hans schikan

NL Special Envoy for Vaccines Hans Schikan

NL Special Envoy for Vaccines Hans Schikan on trends and developments in the Dutch and global LSH market and the biotech scale-up mission to Boston and New York.

Mr. Schikan, could you briefly introduce yourself to our readers?

I have been in life sciences virtually all my life. Currently I’m Special Envoy for Vaccines, but next to that I’m also on the board of a few startup and scale-up biopharma companies. Before that I was the CEO of a NASDAQ-listed biotech company that was acquired by a US company. I was also closely involved in the Memorandum of Understanding between Massachusetts and the Netherlands and the biotech scale-up mission to Boston, in view of my role as Top Team member of the Dutch Topsector Life Sciences & Health.

Which chances do you see in the global LSH market as a result of international developments?

Life Sciences and Health (LSH) is very broad and consists of many different sectors, like biotech, pharma, MedTech, health services, but for instance also artificial intelligence. In my view, the global LSH market has a very bright future, and that is an understatement. There is still a huge medical need, a lot of innovation and scientific progress is ongoing, also in the Netherlands, from which individual patients and society at large can benefit.

Are there any sectors that you would say have an especially bright future ahead?

The ongoing pandemic has shown that the biopharmaceutical industry, in close collaboration with academia and governments, can deliver solutions that matter and have real impact. If you had asked me one year ago whether we would have approved vaccines for COVID-19, I would have been very doubtful. Thanks to an enormous effort by many stakeholders, but most importantly, thanks to an unprecedented global collaboration, we were able to provide light at the end of the tunnel of this devastating pandemic. I sincerely hope that one of the positive side-effects of COVID-19 will be that we will continue to work together in a similar fashion as we have done over the past 18 months. If that will be the case, all life sciences in general will have a bright future ahead.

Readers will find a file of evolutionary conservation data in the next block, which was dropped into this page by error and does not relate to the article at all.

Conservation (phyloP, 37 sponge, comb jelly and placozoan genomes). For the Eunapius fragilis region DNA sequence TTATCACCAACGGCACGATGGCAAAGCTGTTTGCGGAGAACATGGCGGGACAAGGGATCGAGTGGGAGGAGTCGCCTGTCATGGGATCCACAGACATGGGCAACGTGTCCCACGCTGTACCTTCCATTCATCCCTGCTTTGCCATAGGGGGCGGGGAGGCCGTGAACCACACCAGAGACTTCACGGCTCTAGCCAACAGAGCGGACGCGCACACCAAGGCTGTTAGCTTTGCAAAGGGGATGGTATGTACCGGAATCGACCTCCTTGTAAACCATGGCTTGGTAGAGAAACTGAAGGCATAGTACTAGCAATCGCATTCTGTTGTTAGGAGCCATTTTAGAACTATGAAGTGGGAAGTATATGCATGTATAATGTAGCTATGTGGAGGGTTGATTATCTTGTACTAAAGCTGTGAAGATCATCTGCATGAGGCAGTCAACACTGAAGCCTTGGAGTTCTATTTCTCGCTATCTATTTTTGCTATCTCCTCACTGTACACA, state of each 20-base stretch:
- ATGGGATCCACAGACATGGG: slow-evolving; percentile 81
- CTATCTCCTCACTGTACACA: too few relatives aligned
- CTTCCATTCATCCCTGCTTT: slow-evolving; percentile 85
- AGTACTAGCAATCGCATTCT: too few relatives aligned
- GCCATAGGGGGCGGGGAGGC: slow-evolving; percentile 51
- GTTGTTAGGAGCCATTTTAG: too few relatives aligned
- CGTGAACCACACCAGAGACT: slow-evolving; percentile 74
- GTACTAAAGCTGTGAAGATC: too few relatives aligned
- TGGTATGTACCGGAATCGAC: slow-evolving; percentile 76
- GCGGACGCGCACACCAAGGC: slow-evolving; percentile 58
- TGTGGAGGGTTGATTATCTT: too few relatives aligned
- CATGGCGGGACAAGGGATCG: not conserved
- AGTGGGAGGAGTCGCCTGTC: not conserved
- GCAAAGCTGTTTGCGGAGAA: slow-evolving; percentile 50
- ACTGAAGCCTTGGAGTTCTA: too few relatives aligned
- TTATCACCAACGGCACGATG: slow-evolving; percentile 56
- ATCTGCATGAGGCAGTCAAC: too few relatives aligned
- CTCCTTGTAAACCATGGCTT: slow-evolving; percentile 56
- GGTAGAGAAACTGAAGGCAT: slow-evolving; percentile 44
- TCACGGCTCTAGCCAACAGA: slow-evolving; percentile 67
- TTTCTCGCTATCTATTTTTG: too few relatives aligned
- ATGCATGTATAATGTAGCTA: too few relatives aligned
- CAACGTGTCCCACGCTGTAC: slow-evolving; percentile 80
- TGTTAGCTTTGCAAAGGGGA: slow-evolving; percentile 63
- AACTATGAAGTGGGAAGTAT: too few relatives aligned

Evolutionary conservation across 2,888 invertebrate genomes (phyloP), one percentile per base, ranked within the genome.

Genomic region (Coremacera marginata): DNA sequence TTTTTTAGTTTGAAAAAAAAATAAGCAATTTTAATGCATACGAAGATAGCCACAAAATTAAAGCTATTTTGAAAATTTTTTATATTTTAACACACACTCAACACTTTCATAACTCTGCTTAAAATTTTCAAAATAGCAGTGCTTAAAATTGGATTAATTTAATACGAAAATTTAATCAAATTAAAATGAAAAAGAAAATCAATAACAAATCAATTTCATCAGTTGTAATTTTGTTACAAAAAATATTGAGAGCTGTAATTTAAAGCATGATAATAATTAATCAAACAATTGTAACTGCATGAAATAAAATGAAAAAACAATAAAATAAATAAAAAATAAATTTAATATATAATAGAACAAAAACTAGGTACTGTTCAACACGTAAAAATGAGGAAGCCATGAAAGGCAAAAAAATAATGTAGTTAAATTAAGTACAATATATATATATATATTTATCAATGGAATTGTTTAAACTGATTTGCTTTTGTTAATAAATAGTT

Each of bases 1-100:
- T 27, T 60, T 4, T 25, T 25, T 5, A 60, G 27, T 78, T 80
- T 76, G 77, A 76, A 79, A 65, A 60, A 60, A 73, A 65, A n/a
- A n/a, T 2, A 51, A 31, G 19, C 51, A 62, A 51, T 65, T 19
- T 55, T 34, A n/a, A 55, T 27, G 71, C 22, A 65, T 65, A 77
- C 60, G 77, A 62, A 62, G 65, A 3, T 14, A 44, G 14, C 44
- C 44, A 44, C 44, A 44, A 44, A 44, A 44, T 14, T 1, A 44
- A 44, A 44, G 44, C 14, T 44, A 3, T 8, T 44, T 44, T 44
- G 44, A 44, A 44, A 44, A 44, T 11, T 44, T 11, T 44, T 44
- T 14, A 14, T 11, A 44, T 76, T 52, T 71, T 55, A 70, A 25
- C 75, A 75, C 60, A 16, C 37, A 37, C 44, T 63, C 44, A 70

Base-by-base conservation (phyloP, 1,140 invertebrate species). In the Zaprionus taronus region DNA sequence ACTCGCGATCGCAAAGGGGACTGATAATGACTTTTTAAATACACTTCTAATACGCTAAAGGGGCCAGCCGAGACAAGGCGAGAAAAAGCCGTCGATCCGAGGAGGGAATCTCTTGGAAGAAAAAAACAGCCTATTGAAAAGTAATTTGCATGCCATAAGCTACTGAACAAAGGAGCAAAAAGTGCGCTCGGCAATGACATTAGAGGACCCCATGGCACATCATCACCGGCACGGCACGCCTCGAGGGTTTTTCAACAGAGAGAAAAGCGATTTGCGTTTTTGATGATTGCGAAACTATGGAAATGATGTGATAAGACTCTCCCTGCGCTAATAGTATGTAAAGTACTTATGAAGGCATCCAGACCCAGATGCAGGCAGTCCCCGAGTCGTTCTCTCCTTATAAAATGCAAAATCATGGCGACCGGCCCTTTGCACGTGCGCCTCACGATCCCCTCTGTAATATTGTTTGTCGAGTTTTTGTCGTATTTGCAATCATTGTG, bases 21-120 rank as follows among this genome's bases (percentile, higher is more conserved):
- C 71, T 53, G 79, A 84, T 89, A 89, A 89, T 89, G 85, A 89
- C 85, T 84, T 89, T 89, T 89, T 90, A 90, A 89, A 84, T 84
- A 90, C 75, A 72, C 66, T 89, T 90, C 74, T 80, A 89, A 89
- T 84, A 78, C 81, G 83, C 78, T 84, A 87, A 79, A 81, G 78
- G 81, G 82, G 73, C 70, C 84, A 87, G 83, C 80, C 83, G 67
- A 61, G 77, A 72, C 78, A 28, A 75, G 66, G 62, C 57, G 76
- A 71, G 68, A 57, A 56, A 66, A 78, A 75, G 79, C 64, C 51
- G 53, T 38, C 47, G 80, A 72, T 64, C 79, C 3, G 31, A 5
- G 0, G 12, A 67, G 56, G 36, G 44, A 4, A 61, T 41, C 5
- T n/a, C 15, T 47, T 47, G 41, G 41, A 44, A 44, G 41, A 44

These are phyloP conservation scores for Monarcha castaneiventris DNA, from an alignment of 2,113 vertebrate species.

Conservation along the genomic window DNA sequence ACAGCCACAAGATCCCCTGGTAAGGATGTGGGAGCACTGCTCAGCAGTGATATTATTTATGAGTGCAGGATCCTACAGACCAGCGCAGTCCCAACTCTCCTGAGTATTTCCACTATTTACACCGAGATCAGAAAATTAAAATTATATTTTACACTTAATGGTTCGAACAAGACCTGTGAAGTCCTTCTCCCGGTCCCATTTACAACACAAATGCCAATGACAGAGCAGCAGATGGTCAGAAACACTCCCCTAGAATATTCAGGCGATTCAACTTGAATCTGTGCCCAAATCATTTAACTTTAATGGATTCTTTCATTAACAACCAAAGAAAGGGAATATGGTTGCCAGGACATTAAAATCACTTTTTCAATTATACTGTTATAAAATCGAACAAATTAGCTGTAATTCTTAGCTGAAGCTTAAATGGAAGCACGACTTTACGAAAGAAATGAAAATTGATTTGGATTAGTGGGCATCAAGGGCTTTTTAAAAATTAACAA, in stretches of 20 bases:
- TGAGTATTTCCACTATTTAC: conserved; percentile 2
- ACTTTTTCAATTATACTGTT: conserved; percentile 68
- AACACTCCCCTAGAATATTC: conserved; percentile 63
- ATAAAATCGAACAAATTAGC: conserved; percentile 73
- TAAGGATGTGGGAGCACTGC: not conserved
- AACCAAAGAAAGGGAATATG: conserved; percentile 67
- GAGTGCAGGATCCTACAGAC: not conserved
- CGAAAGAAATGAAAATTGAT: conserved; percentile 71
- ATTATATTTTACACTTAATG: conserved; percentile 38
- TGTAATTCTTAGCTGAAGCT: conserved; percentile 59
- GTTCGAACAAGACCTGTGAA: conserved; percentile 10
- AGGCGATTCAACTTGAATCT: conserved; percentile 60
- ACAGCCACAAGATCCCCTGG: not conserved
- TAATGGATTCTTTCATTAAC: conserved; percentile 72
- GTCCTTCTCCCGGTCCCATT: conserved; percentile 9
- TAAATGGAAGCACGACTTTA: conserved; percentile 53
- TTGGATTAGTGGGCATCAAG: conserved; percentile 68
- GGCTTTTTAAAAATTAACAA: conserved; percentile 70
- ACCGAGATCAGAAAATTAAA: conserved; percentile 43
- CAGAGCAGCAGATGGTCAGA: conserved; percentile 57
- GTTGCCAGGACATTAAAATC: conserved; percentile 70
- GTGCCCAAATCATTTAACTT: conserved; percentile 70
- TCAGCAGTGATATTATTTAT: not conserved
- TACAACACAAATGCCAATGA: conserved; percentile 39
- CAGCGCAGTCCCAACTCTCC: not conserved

"Think BIG. Be ambitious and don’t take no for an answer. Believe in your story, be persistent, be ambitious and make it happen. And collaborate!"
How do Dutch LSH sector strengths and competences fit into this?

In the Netherlands we have a clear ambition: we want to become the ‘Boston by the North Sea’. We had a number of economic missions to the US and especially Massachusetts, as a result of which we agreed on a Memorandum of Understanding between various key parties in Massachusetts and the Netherlands, to help each other in fostering innovation and development by means of transatlantic collaboration.

We are convinced that in the Netherlands we have all the ingredients to match the most innovative life sciences communities in the world and become a major life sciences hub, like Boston. We have great science and universities, we have a business sector which really wants to collaborate, and we have a welcoming government. We strongly believe in the so-called quadruple helix, where academia, companies, government and patients work closely together on innovative solutions that can make a difference. The European Medicines Agency is located in the Netherlands, providing close access to regulators. In addition to that, we are a logistics hub, with connections all over the world. Finally, we have a climate fostering innovation and sustainable growth for companies.

Person in lab
Which trends do you see in the LSH market? Where do you expect to see growth in the next 10 years?

New innovative treatments, such as cell and gene therapy, will have a huge impact on the way we can help patients. Thanks to these breakthrough innovations, we may actually cure diseases rather than just treat them, often with only one intervention.